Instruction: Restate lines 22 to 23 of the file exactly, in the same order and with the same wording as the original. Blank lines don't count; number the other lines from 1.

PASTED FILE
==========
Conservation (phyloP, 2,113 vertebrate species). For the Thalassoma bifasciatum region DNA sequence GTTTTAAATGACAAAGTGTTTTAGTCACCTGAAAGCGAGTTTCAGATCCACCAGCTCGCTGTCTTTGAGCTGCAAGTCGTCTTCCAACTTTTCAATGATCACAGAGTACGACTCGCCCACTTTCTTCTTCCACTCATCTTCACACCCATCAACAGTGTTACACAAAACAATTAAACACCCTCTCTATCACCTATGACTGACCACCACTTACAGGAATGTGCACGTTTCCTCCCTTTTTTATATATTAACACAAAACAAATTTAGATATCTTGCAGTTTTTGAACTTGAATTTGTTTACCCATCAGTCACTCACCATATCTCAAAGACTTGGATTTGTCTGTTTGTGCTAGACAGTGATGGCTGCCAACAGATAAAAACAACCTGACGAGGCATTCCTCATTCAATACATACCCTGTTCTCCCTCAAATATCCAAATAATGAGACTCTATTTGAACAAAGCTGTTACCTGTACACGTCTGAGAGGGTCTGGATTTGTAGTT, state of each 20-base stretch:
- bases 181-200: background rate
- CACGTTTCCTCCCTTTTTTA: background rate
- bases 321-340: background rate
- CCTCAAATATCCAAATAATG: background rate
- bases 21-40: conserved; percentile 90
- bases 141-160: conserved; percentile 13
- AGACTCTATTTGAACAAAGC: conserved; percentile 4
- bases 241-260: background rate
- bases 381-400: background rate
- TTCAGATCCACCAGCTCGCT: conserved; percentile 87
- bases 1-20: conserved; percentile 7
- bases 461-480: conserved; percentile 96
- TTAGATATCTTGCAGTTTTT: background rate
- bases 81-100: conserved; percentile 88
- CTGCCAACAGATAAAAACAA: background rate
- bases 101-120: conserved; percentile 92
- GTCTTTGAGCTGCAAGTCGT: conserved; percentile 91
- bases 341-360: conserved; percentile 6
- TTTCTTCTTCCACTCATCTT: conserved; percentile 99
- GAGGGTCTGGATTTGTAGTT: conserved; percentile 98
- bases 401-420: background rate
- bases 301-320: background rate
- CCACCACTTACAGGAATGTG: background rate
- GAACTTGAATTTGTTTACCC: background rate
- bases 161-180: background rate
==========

- bases 401-420: background rate
- bases 301-320: background rate